Pathfinding: Balancing Shortest Path with Closest in Z

Hi,

I’m working on a deposition fabrication project where I need to parse through 4000+ points as close to possible by ascending Z-height. At the moment I’ve just sorted the list by Z but it’s adding significant of travel time to the robot as it has to move between targets quite far away from each other.

I tried a different method by basically breaking up the list of points into partitions based on Z but the divisions that creates are problematic as many points sit underneath previously deposited ones.

I’m happy to lose bit of fidelity to exactly following Z-height to instead chose the next point closest in distance and in height, perhaps a 50/50 split? Does anyone have any ideas on how to implement this?

Kind regards,

Chris


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2000 points:

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Joseph’s solution is the best you can get considering programming time and computation time.
Otherwise you will have to use some code

Hi Joseph,

Thanks for taking a look and that’s an interesting approach. I think the only problem is that I wasn’t clearer in my original description. As this is an additive robotic process, I can’t build things up in columns like that but more like this:

It’s kind of like in rough ‘layers’ except that not 2 points are exactly at the same height. I’m looking for something that will take one point, check maybe the closest 5 points around it and then pick the one closest in Z. Actually, now that I think of it I might have a go doing this with an Anemone loop. Though it might take a while for so many points.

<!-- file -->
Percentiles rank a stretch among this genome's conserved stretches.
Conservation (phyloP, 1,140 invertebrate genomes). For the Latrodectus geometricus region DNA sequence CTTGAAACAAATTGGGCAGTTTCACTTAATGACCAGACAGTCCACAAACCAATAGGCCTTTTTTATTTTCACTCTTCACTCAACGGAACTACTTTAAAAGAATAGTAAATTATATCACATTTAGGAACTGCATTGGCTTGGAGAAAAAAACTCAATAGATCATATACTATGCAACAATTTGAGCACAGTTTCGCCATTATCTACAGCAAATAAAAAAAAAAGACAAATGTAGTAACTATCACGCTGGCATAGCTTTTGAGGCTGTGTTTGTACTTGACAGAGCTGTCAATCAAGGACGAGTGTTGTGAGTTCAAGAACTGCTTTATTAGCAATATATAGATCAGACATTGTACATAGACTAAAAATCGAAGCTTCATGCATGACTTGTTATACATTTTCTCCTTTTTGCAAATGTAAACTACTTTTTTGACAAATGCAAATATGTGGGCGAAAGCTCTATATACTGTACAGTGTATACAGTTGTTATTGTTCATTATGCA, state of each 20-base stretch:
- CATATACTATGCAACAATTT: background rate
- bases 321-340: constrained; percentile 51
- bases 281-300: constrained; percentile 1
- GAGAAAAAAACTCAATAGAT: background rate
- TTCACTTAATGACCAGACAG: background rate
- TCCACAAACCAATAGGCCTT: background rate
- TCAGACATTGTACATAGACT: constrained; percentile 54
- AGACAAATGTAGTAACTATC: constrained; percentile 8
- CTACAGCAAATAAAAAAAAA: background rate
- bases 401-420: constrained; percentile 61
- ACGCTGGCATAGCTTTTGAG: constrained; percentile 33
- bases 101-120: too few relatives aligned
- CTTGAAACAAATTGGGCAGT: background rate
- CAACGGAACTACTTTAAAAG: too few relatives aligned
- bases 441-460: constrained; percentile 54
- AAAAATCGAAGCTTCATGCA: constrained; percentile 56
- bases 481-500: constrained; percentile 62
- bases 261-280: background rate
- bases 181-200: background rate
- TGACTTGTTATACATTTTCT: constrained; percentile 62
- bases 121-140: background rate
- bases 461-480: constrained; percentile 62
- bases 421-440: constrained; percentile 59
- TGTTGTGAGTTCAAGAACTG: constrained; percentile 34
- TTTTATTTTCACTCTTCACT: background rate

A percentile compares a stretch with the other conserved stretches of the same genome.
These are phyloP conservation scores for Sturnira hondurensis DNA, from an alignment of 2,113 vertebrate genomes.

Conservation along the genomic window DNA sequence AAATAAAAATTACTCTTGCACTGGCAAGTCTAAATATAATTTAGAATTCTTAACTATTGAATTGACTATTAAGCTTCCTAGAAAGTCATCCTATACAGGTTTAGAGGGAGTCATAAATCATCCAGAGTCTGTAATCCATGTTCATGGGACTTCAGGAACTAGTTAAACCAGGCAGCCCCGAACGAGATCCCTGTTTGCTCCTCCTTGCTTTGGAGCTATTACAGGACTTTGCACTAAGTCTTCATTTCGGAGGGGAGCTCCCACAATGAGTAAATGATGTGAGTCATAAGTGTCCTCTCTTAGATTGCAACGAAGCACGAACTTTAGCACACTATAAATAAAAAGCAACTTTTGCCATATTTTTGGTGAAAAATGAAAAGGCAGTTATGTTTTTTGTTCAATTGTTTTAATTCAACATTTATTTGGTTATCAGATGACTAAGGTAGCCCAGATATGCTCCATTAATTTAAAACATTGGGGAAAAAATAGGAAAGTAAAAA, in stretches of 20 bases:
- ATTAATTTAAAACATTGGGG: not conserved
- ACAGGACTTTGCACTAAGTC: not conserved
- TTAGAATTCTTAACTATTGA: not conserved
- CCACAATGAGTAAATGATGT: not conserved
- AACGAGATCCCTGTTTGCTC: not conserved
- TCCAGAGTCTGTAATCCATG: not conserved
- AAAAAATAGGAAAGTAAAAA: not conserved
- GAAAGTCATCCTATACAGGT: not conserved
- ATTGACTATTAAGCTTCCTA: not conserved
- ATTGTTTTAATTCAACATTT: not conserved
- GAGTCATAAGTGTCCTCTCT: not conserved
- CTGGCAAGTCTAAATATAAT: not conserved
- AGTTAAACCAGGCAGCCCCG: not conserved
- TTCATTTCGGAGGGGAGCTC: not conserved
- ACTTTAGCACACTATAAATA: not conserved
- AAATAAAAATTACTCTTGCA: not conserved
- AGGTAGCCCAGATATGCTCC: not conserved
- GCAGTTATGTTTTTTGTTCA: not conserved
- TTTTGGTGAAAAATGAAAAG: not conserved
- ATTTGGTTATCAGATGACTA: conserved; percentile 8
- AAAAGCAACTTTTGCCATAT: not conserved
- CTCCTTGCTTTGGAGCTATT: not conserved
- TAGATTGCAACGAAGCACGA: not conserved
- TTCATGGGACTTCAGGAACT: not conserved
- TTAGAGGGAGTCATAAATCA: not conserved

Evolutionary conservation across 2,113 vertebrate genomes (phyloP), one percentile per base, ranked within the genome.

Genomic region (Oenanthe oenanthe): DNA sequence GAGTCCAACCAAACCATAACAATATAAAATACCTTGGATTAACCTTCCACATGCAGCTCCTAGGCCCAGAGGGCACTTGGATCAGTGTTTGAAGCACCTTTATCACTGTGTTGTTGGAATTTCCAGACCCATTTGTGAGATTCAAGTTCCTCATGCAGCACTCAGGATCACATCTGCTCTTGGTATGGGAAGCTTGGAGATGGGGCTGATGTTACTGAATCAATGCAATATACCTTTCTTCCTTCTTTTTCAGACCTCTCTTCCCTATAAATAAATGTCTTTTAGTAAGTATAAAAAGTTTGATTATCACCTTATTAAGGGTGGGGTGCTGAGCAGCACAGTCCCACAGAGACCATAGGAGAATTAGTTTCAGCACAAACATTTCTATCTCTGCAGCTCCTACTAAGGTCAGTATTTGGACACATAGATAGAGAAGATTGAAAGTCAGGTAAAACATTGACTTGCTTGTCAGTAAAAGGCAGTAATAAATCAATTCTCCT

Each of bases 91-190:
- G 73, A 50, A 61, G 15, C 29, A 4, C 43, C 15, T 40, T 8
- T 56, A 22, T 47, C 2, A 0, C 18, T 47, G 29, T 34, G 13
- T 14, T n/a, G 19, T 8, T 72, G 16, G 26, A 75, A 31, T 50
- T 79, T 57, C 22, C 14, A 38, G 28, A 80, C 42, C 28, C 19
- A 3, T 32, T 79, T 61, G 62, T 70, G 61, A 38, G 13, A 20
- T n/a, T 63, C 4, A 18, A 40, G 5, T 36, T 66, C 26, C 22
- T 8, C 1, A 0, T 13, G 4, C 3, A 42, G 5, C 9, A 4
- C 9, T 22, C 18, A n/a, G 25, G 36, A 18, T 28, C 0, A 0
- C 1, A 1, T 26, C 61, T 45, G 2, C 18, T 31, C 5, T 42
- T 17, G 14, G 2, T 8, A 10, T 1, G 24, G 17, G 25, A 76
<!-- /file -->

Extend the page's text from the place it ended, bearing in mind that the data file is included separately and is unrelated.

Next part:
C

I am still not 100% clear about your logic here:
Is it necessary that every point should be passed by robot?
If so, loop is not enough.

Yes, each point represents where some material needs to be deposited by the robot.

I’m trying a loop now just because I’m interested. I’ve done shortest path before. But yes, I agree it’s more difficult than that because it’s the travelling salesman thing +/ smallest incline. I found this person implementing something very similar with Galapogos but in my experience Galapogos needs a lot of time and I need it to work on 4K+ points.

Edit:

Yes, no good. My silly little loop doesn’t really work.

loop2

Hey! I changed the loop into this which reduces the travel time overall by 85%. Not bad!

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I think this is a really interesting problem.

The question of loop is that if every path finds its “own” best way. There will be no guarantee that all poins are passed, some point just leave there because no path is “interested” in it.

I recommend Joseph’s approach because it ensures that all points are passed by robot path. and every points got only passed by once, efficient.

By the way, is it OK that 2 pathes cross the same point? If so, I think shortest walk like Floyd would be best.

Here is an example:
I think your goal is “total path length” mininum.
In the picture the middle plan is better than the right one because it only has 138mm total path length.